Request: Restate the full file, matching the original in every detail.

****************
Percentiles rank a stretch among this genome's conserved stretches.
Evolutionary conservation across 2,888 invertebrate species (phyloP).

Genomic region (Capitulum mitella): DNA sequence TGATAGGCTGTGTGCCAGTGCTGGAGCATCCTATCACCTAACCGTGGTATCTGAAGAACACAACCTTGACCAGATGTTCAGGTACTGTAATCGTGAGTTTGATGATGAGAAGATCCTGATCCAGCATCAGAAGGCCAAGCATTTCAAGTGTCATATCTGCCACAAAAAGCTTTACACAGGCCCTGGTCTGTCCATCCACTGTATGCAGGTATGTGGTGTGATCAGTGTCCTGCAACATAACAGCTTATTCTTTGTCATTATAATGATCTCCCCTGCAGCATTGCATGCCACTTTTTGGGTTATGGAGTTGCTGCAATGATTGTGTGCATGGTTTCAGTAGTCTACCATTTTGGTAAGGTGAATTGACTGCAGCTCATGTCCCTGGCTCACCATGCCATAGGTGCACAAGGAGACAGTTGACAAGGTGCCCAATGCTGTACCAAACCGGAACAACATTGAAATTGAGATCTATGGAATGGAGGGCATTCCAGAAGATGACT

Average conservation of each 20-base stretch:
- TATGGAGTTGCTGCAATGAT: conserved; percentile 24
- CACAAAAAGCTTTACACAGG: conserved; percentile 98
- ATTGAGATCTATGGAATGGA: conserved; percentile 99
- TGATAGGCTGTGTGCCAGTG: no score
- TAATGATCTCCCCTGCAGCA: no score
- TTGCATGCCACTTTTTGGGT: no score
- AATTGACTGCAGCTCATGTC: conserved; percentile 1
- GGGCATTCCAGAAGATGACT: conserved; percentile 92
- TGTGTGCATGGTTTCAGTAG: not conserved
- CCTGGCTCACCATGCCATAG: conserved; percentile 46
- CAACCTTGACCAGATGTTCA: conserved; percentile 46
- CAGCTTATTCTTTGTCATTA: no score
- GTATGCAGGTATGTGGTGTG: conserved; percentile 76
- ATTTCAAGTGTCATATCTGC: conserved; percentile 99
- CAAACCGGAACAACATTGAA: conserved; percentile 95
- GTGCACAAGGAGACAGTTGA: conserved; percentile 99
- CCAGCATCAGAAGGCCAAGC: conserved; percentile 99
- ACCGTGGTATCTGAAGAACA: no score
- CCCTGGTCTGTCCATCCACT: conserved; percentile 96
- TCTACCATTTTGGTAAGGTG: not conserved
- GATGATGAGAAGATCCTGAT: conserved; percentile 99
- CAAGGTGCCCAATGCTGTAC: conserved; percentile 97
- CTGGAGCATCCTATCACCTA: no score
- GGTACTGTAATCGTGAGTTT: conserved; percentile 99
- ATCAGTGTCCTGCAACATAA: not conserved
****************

Percentiles rank a stretch among this genome's conserved stretches.
Evolutionary conservation across 2,888 invertebrate species (phyloP).

Genomic region (Capitulum mitella): DNA sequence TGATAGGCTGTGTGCCAGTGCTGGAGCATCCTATCACCTAACCGTGGTATCTGAAGAACACAACCTTGACCAGATGTTCAGGTACTGTAATCGTGAGTTTGATGATGAGAAGATCCTGATCCAGCATCAGAAGGCCAAGCATTTCAAGTGTCATATCTGCCACAAAAAGCTTTACACAGGCCCTGGTCTGTCCATCCACTGTATGCAGGTATGTGGTGTGATCAGTGTCCTGCAACATAACAGCTTATTCTTTGTCATTATAATGATCTCCCCTGCAGCATTGCATGCCACTTTTTGGGTTATGGAGTTGCTGCAATGATTGTGTGCATGGTTTCAGTAGTCTACCATTTTGGTAAGGTGAATTGACTGCAGCTCATGTCCCTGGCTCACCATGCCATAGGTGCACAAGGAGACAGTTGACAAGGTGCCCAATGCTGTACCAAACCGGAACAACATTGAAATTGAGATCTATGGAATGGAGGGCATTCCAGAAGATGACT

Average conservation of each 20-base stretch:
- TATGGAGTTGCTGCAATGAT: conserved; percentile 24
- CACAAAAAGCTTTACACAGG: conserved; percentile 98
- ATTGAGATCTATGGAATGGA: conserved; percentile 99
- TGATAGGCTGTGTGCCAGTG: no score
- TAATGATCTCCCCTGCAGCA: no score
- TTGCATGCCACTTTTTGGGT: no score
- AATTGACTGCAGCTCATGTC: conserved; percentile 1
- GGGCATTCCAGAAGATGACT: conserved; percentile 92
- TGTGTGCATGGTTTCAGTAG: not conserved
- CCTGGCTCACCATGCCATAG: conserved; percentile 46
- CAACCTTGACCAGATGTTCA: conserved; percentile 46
- CAGCTTATTCTTTGTCATTA: no score
- GTATGCAGGTATGTGGTGTG: conserved; percentile 76
- ATTTCAAGTGTCATATCTGC: conserved; percentile 99
- CAAACCGGAACAACATTGAA: conserved; percentile 95
- GTGCACAAGGAGACAGTTGA: conserved; percentile 99
- CCAGCATCAGAAGGCCAAGC: conserved; percentile 99
- ACCGTGGTATCTGAAGAACA: no score
- CCCTGGTCTGTCCATCCACT: conserved; percentile 96
- TCTACCATTTTGGTAAGGTG: not conserved
- GATGATGAGAAGATCCTGAT: conserved; percentile 99
- CAAGGTGCCCAATGCTGTAC: conserved; percentile 97
- CTGGAGCATCCTATCACCTA: no score
- GGTACTGTAATCGTGAGTTT: conserved; percentile 99
- ATCAGTGTCCTGCAACATAA: not conserved